The service container is a special object that facilitates dependency resolution. It is based on the dependency injection design pattern.
Dependency injection injects all needed objects and configuration into your business logic objects (known as services). It avoids the massive use of singletons, global variables or complicated factories and makes code much more readable and testable.
The main issue with this pattern is how to resolve the dependencies for your services. This is where the service container comes into play. The role of a service container is to build and maintain your services and their dependencies. Each time you need a service, you may ask the service container for it. It either builds the service with the configuration you provided, or gives you an existing instance if it is already available.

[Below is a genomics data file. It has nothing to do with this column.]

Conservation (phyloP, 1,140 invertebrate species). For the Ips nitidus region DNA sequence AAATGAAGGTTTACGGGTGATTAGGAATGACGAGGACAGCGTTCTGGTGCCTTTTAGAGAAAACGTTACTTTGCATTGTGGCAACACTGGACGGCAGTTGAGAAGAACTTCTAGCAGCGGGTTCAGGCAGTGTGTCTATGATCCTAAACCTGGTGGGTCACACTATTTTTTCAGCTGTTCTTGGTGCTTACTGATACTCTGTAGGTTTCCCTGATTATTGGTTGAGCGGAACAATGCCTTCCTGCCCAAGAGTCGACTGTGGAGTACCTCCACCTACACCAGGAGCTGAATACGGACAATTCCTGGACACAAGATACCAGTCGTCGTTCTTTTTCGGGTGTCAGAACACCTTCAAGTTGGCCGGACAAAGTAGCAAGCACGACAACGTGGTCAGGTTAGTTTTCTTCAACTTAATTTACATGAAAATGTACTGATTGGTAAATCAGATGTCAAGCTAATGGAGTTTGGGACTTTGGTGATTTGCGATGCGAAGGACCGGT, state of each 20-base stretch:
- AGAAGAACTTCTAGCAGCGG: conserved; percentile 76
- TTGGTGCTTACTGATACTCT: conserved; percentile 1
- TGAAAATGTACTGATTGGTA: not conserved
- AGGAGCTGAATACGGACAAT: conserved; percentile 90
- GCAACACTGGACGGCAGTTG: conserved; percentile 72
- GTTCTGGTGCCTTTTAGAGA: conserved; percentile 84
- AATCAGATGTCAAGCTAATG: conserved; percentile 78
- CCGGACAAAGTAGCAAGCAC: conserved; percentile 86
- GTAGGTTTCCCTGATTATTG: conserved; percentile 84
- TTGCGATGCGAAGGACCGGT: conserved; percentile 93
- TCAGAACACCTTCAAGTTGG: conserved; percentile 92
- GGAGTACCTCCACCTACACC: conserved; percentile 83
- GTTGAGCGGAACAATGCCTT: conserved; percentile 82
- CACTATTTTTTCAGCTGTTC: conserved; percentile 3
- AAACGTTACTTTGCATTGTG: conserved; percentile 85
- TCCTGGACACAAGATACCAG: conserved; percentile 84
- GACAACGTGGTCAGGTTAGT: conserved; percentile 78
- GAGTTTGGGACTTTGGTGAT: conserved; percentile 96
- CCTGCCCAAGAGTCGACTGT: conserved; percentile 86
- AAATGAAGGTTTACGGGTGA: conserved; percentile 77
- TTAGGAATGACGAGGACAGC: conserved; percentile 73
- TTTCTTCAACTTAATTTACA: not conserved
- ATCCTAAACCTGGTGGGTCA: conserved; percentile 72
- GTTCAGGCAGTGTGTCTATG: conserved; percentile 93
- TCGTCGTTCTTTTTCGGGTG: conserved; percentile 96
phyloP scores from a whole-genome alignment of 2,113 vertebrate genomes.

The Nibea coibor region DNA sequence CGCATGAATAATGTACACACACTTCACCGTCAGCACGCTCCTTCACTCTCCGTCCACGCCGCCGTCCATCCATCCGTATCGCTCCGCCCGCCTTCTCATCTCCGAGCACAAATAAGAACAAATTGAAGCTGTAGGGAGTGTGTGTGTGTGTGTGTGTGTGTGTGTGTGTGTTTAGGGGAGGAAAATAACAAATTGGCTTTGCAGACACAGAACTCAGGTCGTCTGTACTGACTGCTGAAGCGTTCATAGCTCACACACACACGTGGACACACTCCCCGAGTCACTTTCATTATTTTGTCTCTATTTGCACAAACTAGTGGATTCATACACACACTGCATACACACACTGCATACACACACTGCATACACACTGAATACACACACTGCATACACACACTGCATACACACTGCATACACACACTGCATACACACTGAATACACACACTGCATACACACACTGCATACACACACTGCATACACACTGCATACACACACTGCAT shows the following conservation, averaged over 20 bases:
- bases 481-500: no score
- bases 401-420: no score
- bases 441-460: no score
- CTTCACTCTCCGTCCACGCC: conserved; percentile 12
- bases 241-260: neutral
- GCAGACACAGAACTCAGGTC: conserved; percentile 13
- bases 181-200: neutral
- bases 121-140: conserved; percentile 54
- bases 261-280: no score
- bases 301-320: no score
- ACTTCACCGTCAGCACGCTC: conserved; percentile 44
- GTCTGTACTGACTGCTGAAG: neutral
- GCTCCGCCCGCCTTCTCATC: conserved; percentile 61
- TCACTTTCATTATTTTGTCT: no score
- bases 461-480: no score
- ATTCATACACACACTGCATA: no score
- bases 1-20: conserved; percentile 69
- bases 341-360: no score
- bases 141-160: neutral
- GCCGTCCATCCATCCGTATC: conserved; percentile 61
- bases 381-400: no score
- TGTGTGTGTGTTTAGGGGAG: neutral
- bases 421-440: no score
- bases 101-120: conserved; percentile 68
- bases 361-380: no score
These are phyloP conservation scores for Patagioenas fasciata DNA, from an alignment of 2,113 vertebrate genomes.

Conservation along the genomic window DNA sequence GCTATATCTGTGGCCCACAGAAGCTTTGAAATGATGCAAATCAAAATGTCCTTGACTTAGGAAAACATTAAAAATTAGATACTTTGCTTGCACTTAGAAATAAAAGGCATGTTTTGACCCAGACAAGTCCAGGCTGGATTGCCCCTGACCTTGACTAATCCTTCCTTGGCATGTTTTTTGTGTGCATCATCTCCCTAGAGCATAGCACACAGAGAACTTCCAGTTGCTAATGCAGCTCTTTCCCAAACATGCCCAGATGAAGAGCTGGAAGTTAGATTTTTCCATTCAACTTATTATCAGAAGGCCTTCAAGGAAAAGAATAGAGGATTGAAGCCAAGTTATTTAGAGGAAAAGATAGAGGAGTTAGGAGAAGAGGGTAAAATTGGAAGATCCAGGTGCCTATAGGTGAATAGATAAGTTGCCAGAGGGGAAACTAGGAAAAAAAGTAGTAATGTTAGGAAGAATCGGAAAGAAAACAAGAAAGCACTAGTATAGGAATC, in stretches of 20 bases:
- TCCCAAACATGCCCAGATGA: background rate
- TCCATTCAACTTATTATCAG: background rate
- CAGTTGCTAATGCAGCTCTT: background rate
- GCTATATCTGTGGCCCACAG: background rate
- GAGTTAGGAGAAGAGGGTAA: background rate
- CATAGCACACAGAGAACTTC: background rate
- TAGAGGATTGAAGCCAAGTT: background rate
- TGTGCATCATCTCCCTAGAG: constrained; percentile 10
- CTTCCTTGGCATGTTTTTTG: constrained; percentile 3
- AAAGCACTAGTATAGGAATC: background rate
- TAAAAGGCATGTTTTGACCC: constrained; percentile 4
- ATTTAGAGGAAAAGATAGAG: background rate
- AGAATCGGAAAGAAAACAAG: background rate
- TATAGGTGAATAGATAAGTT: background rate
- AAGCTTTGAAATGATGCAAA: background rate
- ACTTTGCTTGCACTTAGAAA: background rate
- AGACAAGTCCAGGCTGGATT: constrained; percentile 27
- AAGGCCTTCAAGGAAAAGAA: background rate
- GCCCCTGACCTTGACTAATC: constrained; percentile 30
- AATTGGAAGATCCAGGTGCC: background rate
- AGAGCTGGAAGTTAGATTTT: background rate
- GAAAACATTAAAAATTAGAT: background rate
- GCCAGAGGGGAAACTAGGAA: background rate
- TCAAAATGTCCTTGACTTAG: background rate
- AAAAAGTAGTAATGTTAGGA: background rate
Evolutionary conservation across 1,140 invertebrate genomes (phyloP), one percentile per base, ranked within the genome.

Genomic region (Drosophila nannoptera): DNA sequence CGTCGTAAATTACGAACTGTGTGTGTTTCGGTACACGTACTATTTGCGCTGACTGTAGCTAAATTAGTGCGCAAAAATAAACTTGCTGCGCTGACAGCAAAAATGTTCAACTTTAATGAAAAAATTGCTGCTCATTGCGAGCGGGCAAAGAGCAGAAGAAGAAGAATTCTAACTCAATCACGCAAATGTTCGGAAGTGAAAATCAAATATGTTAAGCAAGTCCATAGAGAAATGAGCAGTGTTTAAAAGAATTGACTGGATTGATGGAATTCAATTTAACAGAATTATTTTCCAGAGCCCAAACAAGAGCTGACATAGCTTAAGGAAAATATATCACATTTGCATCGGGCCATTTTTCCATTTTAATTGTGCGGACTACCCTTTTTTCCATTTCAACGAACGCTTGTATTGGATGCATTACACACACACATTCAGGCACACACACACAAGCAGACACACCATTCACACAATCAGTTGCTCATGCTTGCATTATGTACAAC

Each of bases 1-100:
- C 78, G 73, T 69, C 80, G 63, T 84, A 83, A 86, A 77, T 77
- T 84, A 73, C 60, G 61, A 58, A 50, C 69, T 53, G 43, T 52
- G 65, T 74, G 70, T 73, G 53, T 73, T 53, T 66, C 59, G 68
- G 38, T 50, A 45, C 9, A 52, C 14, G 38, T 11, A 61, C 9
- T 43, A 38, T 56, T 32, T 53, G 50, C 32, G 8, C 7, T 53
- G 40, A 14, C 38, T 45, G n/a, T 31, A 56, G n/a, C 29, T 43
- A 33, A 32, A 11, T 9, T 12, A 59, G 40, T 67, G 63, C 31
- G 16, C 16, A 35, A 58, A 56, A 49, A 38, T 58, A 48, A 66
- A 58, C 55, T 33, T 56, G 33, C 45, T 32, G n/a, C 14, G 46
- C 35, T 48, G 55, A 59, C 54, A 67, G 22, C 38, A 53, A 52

Ibexa DXP uses the Symfony service container.
To learn more about the service container, see the documentation for the Symfony DependencyInjection component.
Service tags used by the Symfony service container are a way to dedicate services to a specific purpose. They are usually used for extension points.
For example, if you want to register a Twig extension to add custom filters,
create the PHP class and declare it as a service in the service container configuration with the
(See the Symfony cookbook entry for a full example).
Ibexa DXP exposes several features this way, for example, Field Types.
For a list of all service tags exposed by Symfony, see its reference documentation.